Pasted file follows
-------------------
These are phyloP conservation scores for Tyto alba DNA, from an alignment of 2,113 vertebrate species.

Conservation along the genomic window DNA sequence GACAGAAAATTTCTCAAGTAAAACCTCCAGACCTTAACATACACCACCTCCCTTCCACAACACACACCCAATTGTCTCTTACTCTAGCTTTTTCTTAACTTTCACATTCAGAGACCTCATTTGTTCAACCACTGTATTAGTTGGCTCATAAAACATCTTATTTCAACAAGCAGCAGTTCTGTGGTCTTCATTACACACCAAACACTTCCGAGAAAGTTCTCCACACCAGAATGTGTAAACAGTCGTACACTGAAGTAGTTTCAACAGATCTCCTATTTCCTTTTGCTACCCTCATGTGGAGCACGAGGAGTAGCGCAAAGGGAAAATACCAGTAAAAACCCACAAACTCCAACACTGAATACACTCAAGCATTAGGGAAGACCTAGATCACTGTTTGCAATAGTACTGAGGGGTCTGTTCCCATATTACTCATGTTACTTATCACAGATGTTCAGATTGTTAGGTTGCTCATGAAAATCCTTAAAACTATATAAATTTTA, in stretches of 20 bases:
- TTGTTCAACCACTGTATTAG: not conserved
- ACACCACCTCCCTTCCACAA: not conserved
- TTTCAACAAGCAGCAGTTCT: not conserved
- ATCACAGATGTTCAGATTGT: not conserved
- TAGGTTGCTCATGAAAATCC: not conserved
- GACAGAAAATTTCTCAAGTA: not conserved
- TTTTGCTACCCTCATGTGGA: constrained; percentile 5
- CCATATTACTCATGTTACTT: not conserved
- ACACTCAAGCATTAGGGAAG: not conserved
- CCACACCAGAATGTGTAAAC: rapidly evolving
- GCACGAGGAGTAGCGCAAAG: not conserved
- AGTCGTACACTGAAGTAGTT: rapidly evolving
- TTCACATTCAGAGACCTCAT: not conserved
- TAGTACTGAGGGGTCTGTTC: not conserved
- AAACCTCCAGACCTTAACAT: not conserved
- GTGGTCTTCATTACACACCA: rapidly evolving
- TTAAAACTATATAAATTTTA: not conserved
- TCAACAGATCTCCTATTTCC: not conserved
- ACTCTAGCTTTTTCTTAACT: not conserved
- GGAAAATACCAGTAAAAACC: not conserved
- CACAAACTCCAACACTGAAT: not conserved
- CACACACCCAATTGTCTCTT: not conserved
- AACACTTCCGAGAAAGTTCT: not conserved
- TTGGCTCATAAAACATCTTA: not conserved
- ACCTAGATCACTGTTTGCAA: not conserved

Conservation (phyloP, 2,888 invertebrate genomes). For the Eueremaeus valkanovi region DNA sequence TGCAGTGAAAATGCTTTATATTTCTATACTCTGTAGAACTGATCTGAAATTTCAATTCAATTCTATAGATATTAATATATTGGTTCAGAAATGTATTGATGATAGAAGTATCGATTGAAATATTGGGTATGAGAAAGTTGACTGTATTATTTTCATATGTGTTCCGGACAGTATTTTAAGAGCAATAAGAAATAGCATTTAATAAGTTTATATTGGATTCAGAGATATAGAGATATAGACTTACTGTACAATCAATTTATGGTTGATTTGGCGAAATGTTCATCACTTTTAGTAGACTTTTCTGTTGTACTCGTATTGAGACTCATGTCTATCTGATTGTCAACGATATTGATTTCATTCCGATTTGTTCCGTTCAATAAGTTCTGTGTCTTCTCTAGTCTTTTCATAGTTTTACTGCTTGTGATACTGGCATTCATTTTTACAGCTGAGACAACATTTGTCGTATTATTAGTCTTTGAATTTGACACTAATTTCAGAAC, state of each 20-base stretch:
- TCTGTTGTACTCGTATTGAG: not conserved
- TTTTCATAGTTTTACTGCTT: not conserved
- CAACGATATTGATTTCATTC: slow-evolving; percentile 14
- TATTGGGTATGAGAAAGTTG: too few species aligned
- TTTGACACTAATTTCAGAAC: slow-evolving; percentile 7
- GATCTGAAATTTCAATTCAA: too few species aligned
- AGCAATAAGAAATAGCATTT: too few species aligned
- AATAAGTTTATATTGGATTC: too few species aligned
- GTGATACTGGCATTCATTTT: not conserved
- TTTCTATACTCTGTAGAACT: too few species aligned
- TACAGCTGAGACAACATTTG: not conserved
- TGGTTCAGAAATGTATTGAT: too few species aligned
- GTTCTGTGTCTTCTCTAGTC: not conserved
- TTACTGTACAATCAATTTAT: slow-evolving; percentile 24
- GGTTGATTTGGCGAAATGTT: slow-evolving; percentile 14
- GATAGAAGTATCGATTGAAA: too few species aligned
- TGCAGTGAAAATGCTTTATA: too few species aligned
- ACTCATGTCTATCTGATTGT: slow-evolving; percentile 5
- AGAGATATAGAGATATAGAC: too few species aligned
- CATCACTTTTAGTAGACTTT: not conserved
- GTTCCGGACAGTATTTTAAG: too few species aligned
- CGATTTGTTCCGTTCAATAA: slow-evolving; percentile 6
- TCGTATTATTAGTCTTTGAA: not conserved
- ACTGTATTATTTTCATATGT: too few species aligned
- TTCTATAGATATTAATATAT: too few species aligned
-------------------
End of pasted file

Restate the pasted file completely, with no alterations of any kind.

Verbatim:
These are phyloP conservation scores for Tyto alba DNA, from an alignment of 2,113 vertebrate species.

Conservation along the genomic window DNA sequence GACAGAAAATTTCTCAAGTAAAACCTCCAGACCTTAACATACACCACCTCCCTTCCACAACACACACCCAATTGTCTCTTACTCTAGCTTTTTCTTAACTTTCACATTCAGAGACCTCATTTGTTCAACCACTGTATTAGTTGGCTCATAAAACATCTTATTTCAACAAGCAGCAGTTCTGTGGTCTTCATTACACACCAAACACTTCCGAGAAAGTTCTCCACACCAGAATGTGTAAACAGTCGTACACTGAAGTAGTTTCAACAGATCTCCTATTTCCTTTTGCTACCCTCATGTGGAGCACGAGGAGTAGCGCAAAGGGAAAATACCAGTAAAAACCCACAAACTCCAACACTGAATACACTCAAGCATTAGGGAAGACCTAGATCACTGTTTGCAATAGTACTGAGGGGTCTGTTCCCATATTACTCATGTTACTTATCACAGATGTTCAGATTGTTAGGTTGCTCATGAAAATCCTTAAAACTATATAAATTTTA, in stretches of 20 bases:
- TTGTTCAACCACTGTATTAG: not conserved
- ACACCACCTCCCTTCCACAA: not conserved
- TTTCAACAAGCAGCAGTTCT: not conserved
- ATCACAGATGTTCAGATTGT: not conserved
- TAGGTTGCTCATGAAAATCC: not conserved
- GACAGAAAATTTCTCAAGTA: not conserved
- TTTTGCTACCCTCATGTGGA: constrained; percentile 5
- CCATATTACTCATGTTACTT: not conserved
- ACACTCAAGCATTAGGGAAG: not conserved
- CCACACCAGAATGTGTAAAC: rapidly evolving
- GCACGAGGAGTAGCGCAAAG: not conserved
- AGTCGTACACTGAAGTAGTT: rapidly evolving
- TTCACATTCAGAGACCTCAT: not conserved
- TAGTACTGAGGGGTCTGTTC: not conserved
- AAACCTCCAGACCTTAACAT: not conserved
- GTGGTCTTCATTACACACCA: rapidly evolving
- TTAAAACTATATAAATTTTA: not conserved
- TCAACAGATCTCCTATTTCC: not conserved
- ACTCTAGCTTTTTCTTAACT: not conserved
- GGAAAATACCAGTAAAAACC: not conserved
- CACAAACTCCAACACTGAAT: not conserved
- CACACACCCAATTGTCTCTT: not conserved
- AACACTTCCGAGAAAGTTCT: not conserved
- TTGGCTCATAAAACATCTTA: not conserved
- ACCTAGATCACTGTTTGCAA: not conserved

Conservation (phyloP, 2,888 invertebrate genomes). For the Eueremaeus valkanovi region DNA sequence TGCAGTGAAAATGCTTTATATTTCTATACTCTGTAGAACTGATCTGAAATTTCAATTCAATTCTATAGATATTAATATATTGGTTCAGAAATGTATTGATGATAGAAGTATCGATTGAAATATTGGGTATGAGAAAGTTGACTGTATTATTTTCATATGTGTTCCGGACAGTATTTTAAGAGCAATAAGAAATAGCATTTAATAAGTTTATATTGGATTCAGAGATATAGAGATATAGACTTACTGTACAATCAATTTATGGTTGATTTGGCGAAATGTTCATCACTTTTAGTAGACTTTTCTGTTGTACTCGTATTGAGACTCATGTCTATCTGATTGTCAACGATATTGATTTCATTCCGATTTGTTCCGTTCAATAAGTTCTGTGTCTTCTCTAGTCTTTTCATAGTTTTACTGCTTGTGATACTGGCATTCATTTTTACAGCTGAGACAACATTTGTCGTATTATTAGTCTTTGAATTTGACACTAATTTCAGAAC, state of each 20-base stretch:
- TCTGTTGTACTCGTATTGAG: not conserved
- TTTTCATAGTTTTACTGCTT: not conserved
- CAACGATATTGATTTCATTC: slow-evolving; percentile 14
- TATTGGGTATGAGAAAGTTG: too few species aligned
- TTTGACACTAATTTCAGAAC: slow-evolving; percentile 7
- GATCTGAAATTTCAATTCAA: too few species aligned
- AGCAATAAGAAATAGCATTT: too few species aligned
- AATAAGTTTATATTGGATTC: too few species aligned
- GTGATACTGGCATTCATTTT: not conserved
- TTTCTATACTCTGTAGAACT: too few species aligned
- TACAGCTGAGACAACATTTG: not conserved
- TGGTTCAGAAATGTATTGAT: too few species aligned
- GTTCTGTGTCTTCTCTAGTC: not conserved
- TTACTGTACAATCAATTTAT: slow-evolving; percentile 24
- GGTTGATTTGGCGAAATGTT: slow-evolving; percentile 14
- GATAGAAGTATCGATTGAAA: too few species aligned
- TGCAGTGAAAATGCTTTATA: too few species aligned
- ACTCATGTCTATCTGATTGT: slow-evolving; percentile 5
- AGAGATATAGAGATATAGAC: too few species aligned
- CATCACTTTTAGTAGACTTT: not conserved
- GTTCCGGACAGTATTTTAAG: too few species aligned
- CGATTTGTTCCGTTCAATAA: slow-evolving; percentile 6
- TCGTATTATTAGTCTTTGAA: not conserved
- ACTGTATTATTTTCATATGT: too few species aligned
- TTCTATAGATATTAATATAT: too few species aligned